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@garciaj.uk

Containers but not Docker

I’m not docker’s biggest fan , but i do see its benefits , although i think somehow it has managed to sort of hide what docker really is and what it really does, but this post isn’t about docker , but about namespaces.

Docker/lxc use a kernel feature that , in simplest terms , allows a process to have isolation a multiple levels (pids / fs / hostnames / etc)

So the question is , if docker/lxc is a process , how much different is it from a normal process , let’s say a clone() of “ls”

the following is a normal ls

We all know the fork() syscall is actually clone , clone copies some parts of the parent process memory to the children etc etc .

This is a clone example for executing an containerized “ls”:

There are pretty much the same , but not quite , there’s some extra arguments , arguments that provide that isolation:

Let’s pick CLONE_NEWPID for example (man 7 namespaces)

Man says “ PID namespaces isolate the process ID number space, meaning that processes in different PID namespaces can have the same PID. PID namespaces allow containers to provide functionality such as suspending/resuming the set of processes in the container and migrating the container to a new host while the processes inside the container maintain the same PIDs.”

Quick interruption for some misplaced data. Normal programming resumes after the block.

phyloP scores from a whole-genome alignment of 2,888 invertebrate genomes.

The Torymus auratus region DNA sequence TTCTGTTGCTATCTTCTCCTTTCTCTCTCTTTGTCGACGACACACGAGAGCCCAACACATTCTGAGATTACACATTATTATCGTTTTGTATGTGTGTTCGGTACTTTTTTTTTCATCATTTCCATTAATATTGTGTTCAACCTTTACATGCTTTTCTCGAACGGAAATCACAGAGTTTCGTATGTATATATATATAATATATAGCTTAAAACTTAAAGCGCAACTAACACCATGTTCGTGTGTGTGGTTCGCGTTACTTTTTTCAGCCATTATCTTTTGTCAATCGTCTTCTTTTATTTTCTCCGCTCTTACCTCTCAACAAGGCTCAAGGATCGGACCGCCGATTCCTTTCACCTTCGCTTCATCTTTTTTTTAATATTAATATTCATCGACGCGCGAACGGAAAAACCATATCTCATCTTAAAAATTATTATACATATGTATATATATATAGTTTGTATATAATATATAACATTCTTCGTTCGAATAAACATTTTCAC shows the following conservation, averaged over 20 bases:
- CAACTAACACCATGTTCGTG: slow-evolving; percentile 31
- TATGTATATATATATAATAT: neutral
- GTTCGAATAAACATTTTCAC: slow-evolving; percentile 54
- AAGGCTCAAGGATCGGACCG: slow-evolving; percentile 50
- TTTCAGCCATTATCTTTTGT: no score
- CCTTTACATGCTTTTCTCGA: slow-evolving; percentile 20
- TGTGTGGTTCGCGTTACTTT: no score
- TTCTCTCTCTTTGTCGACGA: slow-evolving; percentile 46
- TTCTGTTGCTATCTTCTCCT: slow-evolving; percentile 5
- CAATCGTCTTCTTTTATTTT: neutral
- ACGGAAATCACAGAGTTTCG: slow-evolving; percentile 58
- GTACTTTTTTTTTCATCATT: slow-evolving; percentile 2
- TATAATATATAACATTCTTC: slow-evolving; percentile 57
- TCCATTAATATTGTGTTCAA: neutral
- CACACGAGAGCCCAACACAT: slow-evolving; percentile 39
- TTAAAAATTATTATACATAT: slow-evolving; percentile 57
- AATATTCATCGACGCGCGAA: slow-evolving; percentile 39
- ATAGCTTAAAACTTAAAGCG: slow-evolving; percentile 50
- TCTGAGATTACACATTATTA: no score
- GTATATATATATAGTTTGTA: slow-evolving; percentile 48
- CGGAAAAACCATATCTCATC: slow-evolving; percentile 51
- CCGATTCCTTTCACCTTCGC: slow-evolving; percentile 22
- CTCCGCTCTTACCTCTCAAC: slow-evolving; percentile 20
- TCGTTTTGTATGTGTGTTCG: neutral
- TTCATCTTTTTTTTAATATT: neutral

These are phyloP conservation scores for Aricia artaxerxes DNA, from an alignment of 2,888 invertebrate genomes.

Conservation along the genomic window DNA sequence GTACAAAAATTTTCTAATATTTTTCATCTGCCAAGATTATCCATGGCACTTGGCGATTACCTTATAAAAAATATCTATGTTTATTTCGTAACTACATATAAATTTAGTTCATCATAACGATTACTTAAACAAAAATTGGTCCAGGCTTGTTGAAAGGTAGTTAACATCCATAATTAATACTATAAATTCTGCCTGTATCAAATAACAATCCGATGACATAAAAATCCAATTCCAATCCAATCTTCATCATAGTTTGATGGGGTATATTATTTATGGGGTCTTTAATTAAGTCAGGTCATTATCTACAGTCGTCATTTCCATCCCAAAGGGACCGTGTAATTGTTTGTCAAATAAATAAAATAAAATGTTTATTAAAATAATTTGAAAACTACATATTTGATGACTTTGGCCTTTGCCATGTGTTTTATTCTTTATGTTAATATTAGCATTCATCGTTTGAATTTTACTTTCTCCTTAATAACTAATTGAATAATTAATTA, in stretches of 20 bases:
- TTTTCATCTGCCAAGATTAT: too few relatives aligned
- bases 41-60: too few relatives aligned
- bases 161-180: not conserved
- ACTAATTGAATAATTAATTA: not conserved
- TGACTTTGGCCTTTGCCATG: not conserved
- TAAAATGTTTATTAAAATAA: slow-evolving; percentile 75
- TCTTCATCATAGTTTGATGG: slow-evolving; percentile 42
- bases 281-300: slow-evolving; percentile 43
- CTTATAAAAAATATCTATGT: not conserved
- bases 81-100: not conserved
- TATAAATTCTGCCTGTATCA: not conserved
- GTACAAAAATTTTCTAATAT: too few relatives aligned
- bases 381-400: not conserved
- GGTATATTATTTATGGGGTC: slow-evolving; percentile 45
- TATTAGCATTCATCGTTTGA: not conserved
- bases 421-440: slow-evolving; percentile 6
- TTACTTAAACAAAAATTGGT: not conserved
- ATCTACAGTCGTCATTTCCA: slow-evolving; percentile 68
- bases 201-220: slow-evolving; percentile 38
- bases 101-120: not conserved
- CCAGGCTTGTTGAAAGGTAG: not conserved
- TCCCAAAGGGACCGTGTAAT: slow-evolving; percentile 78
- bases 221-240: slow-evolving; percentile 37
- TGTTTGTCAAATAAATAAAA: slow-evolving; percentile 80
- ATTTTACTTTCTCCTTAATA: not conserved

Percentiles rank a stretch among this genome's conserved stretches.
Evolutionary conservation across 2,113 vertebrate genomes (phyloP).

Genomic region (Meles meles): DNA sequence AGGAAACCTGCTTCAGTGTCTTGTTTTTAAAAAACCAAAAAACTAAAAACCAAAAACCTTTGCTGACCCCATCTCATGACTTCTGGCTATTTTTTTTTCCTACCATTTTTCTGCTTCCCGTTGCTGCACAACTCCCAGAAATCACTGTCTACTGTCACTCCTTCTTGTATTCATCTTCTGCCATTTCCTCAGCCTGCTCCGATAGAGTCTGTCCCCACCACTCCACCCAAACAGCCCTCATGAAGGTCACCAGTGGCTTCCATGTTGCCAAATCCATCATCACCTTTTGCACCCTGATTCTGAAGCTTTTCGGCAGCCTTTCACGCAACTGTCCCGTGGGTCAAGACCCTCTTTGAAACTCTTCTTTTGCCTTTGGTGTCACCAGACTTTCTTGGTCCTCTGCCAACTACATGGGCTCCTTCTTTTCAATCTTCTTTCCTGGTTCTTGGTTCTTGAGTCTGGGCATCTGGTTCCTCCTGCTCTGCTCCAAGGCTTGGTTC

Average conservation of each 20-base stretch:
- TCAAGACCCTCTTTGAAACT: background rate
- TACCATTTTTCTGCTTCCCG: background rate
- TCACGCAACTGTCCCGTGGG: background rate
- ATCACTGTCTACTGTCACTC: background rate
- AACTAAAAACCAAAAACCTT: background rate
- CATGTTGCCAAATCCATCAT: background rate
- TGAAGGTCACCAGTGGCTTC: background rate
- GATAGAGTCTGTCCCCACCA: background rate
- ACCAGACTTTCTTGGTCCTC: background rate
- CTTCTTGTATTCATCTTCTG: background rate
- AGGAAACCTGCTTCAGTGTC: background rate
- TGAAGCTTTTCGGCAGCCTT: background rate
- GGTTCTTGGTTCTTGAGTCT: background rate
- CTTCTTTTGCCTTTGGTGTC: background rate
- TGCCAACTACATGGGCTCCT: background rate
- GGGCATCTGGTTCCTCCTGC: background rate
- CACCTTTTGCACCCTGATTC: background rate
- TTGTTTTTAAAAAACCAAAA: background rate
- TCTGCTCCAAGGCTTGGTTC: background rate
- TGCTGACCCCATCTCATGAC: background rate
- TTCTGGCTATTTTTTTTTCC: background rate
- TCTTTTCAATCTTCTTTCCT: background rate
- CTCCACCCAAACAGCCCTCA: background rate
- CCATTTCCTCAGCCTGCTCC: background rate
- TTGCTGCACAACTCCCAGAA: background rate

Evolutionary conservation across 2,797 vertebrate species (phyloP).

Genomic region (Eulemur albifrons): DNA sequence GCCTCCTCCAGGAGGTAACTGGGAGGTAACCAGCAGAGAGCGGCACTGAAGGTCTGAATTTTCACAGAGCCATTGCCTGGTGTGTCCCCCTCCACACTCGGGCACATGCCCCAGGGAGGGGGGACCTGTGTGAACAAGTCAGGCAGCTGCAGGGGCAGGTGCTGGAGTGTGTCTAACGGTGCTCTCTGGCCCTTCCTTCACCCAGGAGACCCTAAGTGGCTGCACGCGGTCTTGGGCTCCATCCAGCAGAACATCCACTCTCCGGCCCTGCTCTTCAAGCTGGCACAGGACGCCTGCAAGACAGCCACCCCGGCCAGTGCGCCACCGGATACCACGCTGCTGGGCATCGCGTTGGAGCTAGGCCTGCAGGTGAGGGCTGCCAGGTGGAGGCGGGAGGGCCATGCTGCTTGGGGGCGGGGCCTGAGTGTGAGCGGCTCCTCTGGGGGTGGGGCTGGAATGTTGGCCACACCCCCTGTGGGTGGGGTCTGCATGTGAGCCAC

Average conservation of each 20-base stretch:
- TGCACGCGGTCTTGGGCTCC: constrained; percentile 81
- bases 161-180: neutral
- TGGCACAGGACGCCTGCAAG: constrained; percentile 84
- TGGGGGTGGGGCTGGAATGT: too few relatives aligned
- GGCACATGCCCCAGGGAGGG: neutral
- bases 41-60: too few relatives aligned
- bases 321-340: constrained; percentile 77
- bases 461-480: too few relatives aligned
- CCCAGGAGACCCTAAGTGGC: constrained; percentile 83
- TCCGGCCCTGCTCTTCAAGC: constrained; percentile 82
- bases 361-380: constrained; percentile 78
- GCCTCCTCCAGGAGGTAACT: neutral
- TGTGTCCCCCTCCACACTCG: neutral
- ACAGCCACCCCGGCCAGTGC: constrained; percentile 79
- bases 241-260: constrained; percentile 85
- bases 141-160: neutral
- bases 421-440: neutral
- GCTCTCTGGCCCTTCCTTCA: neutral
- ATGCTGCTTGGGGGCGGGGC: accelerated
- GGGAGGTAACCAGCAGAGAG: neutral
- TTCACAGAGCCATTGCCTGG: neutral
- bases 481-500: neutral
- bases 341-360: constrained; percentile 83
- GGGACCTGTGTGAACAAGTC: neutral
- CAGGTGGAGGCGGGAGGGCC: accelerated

So that makes sense , i guess it also helps to keep the number of pids quite low , as if you have a massive host running plenty of containers and plenty of apps pids would go quite high , we verify this by doing:

Somehow I got ps on pid 2 , pretty neat .

So there’s a lot of namespaces arguments you can pass to clone , clone takes a function as an argument (amongst others) you can “containerize” pretty much everything.

there child_main() is just a random C function .

I hope that explains the internals of namespaces a bit , there’s a missing part which is linking namespaces with cgroups. Maybe for another article.

Thanks!!

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